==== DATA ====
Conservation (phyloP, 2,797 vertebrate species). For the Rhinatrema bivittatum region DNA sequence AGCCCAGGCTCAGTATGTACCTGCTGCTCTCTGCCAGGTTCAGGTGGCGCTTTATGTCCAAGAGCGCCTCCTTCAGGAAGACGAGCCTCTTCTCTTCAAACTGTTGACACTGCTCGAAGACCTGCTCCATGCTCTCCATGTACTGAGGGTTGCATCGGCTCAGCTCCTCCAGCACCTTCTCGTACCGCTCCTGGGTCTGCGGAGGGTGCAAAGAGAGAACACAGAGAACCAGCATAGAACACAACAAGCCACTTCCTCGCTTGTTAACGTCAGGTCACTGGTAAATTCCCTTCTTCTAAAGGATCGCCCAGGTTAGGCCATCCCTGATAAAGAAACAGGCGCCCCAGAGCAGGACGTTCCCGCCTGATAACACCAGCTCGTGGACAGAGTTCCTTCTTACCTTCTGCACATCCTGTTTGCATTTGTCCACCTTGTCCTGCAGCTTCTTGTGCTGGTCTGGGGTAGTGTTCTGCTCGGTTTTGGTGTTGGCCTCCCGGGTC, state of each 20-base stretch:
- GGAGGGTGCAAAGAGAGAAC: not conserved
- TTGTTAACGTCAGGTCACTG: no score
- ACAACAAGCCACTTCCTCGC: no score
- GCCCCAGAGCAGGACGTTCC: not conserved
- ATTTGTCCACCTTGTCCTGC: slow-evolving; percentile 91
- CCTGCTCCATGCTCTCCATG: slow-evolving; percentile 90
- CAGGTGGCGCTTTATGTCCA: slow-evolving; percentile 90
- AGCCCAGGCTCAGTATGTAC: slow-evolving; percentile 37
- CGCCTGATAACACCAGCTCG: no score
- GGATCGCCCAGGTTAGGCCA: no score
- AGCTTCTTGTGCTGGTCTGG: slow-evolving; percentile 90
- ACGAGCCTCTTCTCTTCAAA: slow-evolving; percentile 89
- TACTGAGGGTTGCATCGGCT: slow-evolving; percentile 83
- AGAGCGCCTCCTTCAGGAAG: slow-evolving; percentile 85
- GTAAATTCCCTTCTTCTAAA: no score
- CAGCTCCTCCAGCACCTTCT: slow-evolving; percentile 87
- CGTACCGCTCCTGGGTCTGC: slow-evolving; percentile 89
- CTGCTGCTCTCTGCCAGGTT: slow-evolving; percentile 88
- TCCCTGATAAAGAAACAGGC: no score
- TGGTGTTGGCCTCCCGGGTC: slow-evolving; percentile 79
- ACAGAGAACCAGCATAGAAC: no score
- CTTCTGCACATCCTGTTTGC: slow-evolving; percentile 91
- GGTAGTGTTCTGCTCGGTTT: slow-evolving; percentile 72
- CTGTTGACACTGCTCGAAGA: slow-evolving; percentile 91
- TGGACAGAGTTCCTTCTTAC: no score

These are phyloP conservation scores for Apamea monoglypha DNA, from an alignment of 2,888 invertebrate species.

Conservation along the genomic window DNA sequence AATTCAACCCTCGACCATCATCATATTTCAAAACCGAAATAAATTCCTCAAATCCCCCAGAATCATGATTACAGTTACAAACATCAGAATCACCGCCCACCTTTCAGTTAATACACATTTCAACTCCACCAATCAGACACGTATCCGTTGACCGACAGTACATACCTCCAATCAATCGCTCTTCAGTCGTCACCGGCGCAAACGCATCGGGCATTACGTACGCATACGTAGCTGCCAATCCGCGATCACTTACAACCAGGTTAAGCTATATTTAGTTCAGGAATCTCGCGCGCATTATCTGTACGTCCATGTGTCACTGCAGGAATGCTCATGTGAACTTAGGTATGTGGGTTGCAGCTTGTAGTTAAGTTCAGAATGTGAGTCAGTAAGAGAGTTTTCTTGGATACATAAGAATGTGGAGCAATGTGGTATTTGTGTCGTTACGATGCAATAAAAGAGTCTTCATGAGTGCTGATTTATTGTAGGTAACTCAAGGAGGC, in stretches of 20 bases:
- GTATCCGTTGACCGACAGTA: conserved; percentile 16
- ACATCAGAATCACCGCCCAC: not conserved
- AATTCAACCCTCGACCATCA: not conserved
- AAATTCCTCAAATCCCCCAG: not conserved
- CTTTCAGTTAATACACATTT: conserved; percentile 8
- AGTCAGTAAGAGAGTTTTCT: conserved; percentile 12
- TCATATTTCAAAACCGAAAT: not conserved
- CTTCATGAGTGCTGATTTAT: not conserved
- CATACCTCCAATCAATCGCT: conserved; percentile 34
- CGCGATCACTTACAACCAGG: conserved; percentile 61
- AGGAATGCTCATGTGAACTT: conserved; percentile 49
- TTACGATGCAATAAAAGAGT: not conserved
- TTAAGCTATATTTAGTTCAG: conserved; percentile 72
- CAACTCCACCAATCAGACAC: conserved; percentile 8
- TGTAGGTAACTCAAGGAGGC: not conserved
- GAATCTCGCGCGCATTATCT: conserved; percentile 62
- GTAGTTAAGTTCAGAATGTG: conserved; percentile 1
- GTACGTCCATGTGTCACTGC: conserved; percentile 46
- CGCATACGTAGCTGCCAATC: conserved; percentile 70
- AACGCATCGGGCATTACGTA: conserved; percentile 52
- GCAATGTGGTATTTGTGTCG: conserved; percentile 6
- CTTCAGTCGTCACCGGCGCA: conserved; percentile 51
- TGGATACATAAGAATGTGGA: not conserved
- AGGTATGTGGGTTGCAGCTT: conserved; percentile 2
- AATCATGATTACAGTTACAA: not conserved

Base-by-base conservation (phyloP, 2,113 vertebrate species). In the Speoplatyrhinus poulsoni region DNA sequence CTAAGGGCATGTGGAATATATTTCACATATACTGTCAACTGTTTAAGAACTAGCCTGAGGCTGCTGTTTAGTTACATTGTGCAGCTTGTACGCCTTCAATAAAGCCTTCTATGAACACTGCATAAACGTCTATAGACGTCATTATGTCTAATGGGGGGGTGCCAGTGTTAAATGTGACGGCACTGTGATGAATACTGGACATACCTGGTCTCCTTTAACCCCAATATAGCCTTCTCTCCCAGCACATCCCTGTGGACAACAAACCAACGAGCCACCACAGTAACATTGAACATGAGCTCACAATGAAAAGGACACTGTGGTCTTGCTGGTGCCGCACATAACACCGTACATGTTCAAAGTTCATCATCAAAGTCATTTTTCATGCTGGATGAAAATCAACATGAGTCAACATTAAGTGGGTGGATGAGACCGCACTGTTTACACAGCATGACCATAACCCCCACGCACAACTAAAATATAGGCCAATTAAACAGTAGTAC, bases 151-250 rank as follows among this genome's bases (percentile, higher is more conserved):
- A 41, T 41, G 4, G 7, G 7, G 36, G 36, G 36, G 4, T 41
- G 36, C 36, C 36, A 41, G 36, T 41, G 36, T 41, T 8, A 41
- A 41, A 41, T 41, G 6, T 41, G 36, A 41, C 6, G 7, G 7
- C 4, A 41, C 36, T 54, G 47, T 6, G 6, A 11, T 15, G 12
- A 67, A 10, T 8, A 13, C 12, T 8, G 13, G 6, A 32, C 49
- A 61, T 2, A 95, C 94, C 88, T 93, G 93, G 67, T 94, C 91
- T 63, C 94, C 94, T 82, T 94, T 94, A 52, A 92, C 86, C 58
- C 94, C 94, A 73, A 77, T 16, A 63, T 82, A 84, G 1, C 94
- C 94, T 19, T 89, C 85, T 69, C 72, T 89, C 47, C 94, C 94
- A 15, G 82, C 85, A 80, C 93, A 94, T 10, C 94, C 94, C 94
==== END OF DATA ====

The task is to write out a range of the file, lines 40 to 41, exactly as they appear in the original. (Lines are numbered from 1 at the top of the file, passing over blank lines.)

- TTACGATGCAATAAAAGAGT: not conserved
- TTAAGCTATATTTAGTTCAG: conserved; percentile 72